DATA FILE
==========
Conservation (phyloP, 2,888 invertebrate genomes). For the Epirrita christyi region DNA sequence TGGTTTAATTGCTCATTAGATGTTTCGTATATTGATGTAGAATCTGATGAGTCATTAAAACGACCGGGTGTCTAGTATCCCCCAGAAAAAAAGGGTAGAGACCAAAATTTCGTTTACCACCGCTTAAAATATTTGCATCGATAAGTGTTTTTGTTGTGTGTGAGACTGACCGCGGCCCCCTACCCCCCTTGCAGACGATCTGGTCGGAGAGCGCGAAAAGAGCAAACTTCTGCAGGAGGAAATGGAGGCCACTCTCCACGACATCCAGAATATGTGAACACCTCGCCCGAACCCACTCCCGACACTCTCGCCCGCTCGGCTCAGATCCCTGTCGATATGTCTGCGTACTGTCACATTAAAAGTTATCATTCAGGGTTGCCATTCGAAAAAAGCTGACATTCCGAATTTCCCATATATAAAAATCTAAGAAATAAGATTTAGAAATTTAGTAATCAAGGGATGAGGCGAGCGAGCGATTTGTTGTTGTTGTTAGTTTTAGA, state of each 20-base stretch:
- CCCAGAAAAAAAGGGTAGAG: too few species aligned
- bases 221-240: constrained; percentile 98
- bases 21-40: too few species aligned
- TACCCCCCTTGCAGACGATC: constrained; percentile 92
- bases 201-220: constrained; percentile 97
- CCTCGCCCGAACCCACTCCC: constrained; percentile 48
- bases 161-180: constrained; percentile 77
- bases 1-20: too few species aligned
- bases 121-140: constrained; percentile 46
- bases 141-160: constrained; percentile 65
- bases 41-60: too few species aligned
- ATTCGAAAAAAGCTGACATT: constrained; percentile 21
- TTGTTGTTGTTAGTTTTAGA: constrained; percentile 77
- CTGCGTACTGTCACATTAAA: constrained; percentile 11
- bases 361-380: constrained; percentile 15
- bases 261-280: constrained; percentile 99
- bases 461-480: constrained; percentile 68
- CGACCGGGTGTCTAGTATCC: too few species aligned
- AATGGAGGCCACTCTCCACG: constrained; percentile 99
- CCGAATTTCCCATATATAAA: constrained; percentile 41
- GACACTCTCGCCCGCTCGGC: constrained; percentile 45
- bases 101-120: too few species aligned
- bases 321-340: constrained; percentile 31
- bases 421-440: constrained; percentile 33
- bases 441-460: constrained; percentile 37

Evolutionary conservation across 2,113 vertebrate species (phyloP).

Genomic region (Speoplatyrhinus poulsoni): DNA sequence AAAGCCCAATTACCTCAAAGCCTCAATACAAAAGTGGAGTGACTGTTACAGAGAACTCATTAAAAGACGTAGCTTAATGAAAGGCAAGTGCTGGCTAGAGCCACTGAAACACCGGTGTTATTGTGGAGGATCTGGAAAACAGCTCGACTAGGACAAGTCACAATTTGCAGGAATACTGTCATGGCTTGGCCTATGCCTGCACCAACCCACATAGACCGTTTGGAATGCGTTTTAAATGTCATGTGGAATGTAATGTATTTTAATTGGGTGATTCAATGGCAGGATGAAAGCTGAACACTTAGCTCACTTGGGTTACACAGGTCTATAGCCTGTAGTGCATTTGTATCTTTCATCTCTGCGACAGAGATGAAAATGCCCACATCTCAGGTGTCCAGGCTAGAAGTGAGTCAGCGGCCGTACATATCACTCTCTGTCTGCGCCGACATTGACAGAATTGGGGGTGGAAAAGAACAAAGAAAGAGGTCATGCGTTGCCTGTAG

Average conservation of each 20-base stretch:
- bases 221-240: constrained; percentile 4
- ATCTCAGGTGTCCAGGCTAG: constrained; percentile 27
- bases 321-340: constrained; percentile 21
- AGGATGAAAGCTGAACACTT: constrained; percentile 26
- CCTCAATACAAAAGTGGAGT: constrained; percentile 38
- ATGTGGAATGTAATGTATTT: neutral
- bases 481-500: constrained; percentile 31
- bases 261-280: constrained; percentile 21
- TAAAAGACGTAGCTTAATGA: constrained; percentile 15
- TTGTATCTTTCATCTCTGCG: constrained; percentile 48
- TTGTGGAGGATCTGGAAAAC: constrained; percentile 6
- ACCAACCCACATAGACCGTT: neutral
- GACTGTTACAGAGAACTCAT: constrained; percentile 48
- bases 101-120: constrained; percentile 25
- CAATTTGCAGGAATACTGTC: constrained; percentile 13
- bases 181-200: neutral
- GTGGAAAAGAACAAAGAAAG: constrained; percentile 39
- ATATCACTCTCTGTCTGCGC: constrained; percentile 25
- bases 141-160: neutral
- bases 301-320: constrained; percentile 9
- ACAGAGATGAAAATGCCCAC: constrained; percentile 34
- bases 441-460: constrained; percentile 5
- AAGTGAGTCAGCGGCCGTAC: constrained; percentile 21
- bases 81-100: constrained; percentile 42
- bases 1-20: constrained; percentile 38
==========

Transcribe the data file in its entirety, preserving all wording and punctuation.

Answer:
Conservation (phyloP, 2,888 invertebrate genomes). For the Epirrita christyi region DNA sequence TGGTTTAATTGCTCATTAGATGTTTCGTATATTGATGTAGAATCTGATGAGTCATTAAAACGACCGGGTGTCTAGTATCCCCCAGAAAAAAAGGGTAGAGACCAAAATTTCGTTTACCACCGCTTAAAATATTTGCATCGATAAGTGTTTTTGTTGTGTGTGAGACTGACCGCGGCCCCCTACCCCCCTTGCAGACGATCTGGTCGGAGAGCGCGAAAAGAGCAAACTTCTGCAGGAGGAAATGGAGGCCACTCTCCACGACATCCAGAATATGTGAACACCTCGCCCGAACCCACTCCCGACACTCTCGCCCGCTCGGCTCAGATCCCTGTCGATATGTCTGCGTACTGTCACATTAAAAGTTATCATTCAGGGTTGCCATTCGAAAAAAGCTGACATTCCGAATTTCCCATATATAAAAATCTAAGAAATAAGATTTAGAAATTTAGTAATCAAGGGATGAGGCGAGCGAGCGATTTGTTGTTGTTGTTAGTTTTAGA, state of each 20-base stretch:
- CCCAGAAAAAAAGGGTAGAG: too few species aligned
- bases 221-240: constrained; percentile 98
- bases 21-40: too few species aligned
- TACCCCCCTTGCAGACGATC: constrained; percentile 92
- bases 201-220: constrained; percentile 97
- CCTCGCCCGAACCCACTCCC: constrained; percentile 48
- bases 161-180: constrained; percentile 77
- bases 1-20: too few species aligned
- bases 121-140: constrained; percentile 46
- bases 141-160: constrained; percentile 65
- bases 41-60: too few species aligned
- ATTCGAAAAAAGCTGACATT: constrained; percentile 21
- TTGTTGTTGTTAGTTTTAGA: constrained; percentile 77
- CTGCGTACTGTCACATTAAA: constrained; percentile 11
- bases 361-380: constrained; percentile 15
- bases 261-280: constrained; percentile 99
- bases 461-480: constrained; percentile 68
- CGACCGGGTGTCTAGTATCC: too few species aligned
- AATGGAGGCCACTCTCCACG: constrained; percentile 99
- CCGAATTTCCCATATATAAA: constrained; percentile 41
- GACACTCTCGCCCGCTCGGC: constrained; percentile 45
- bases 101-120: too few species aligned
- bases 321-340: constrained; percentile 31
- bases 421-440: constrained; percentile 33
- bases 441-460: constrained; percentile 37

Evolutionary conservation across 2,113 vertebrate species (phyloP).

Genomic region (Speoplatyrhinus poulsoni): DNA sequence AAAGCCCAATTACCTCAAAGCCTCAATACAAAAGTGGAGTGACTGTTACAGAGAACTCATTAAAAGACGTAGCTTAATGAAAGGCAAGTGCTGGCTAGAGCCACTGAAACACCGGTGTTATTGTGGAGGATCTGGAAAACAGCTCGACTAGGACAAGTCACAATTTGCAGGAATACTGTCATGGCTTGGCCTATGCCTGCACCAACCCACATAGACCGTTTGGAATGCGTTTTAAATGTCATGTGGAATGTAATGTATTTTAATTGGGTGATTCAATGGCAGGATGAAAGCTGAACACTTAGCTCACTTGGGTTACACAGGTCTATAGCCTGTAGTGCATTTGTATCTTTCATCTCTGCGACAGAGATGAAAATGCCCACATCTCAGGTGTCCAGGCTAGAAGTGAGTCAGCGGCCGTACATATCACTCTCTGTCTGCGCCGACATTGACAGAATTGGGGGTGGAAAAGAACAAAGAAAGAGGTCATGCGTTGCCTGTAG

Average conservation of each 20-base stretch:
- bases 221-240: constrained; percentile 4
- ATCTCAGGTGTCCAGGCTAG: constrained; percentile 27
- bases 321-340: constrained; percentile 21
- AGGATGAAAGCTGAACACTT: constrained; percentile 26
- CCTCAATACAAAAGTGGAGT: constrained; percentile 38
- ATGTGGAATGTAATGTATTT: neutral
- bases 481-500: constrained; percentile 31
- bases 261-280: constrained; percentile 21
- TAAAAGACGTAGCTTAATGA: constrained; percentile 15
- TTGTATCTTTCATCTCTGCG: constrained; percentile 48
- TTGTGGAGGATCTGGAAAAC: constrained; percentile 6
- ACCAACCCACATAGACCGTT: neutral
- GACTGTTACAGAGAACTCAT: constrained; percentile 48
- bases 101-120: constrained; percentile 25
- CAATTTGCAGGAATACTGTC: constrained; percentile 13
- bases 181-200: neutral
- GTGGAAAAGAACAAAGAAAG: constrained; percentile 39
- ATATCACTCTCTGTCTGCGC: constrained; percentile 25
- bases 141-160: neutral
- bases 301-320: constrained; percentile 9
- ACAGAGATGAAAATGCCCAC: constrained; percentile 34
- bases 441-460: constrained; percentile 5
- AAGTGAGTCAGCGGCCGTAC: constrained; percentile 21
- bases 81-100: constrained; percentile 42
- bases 1-20: constrained; percentile 38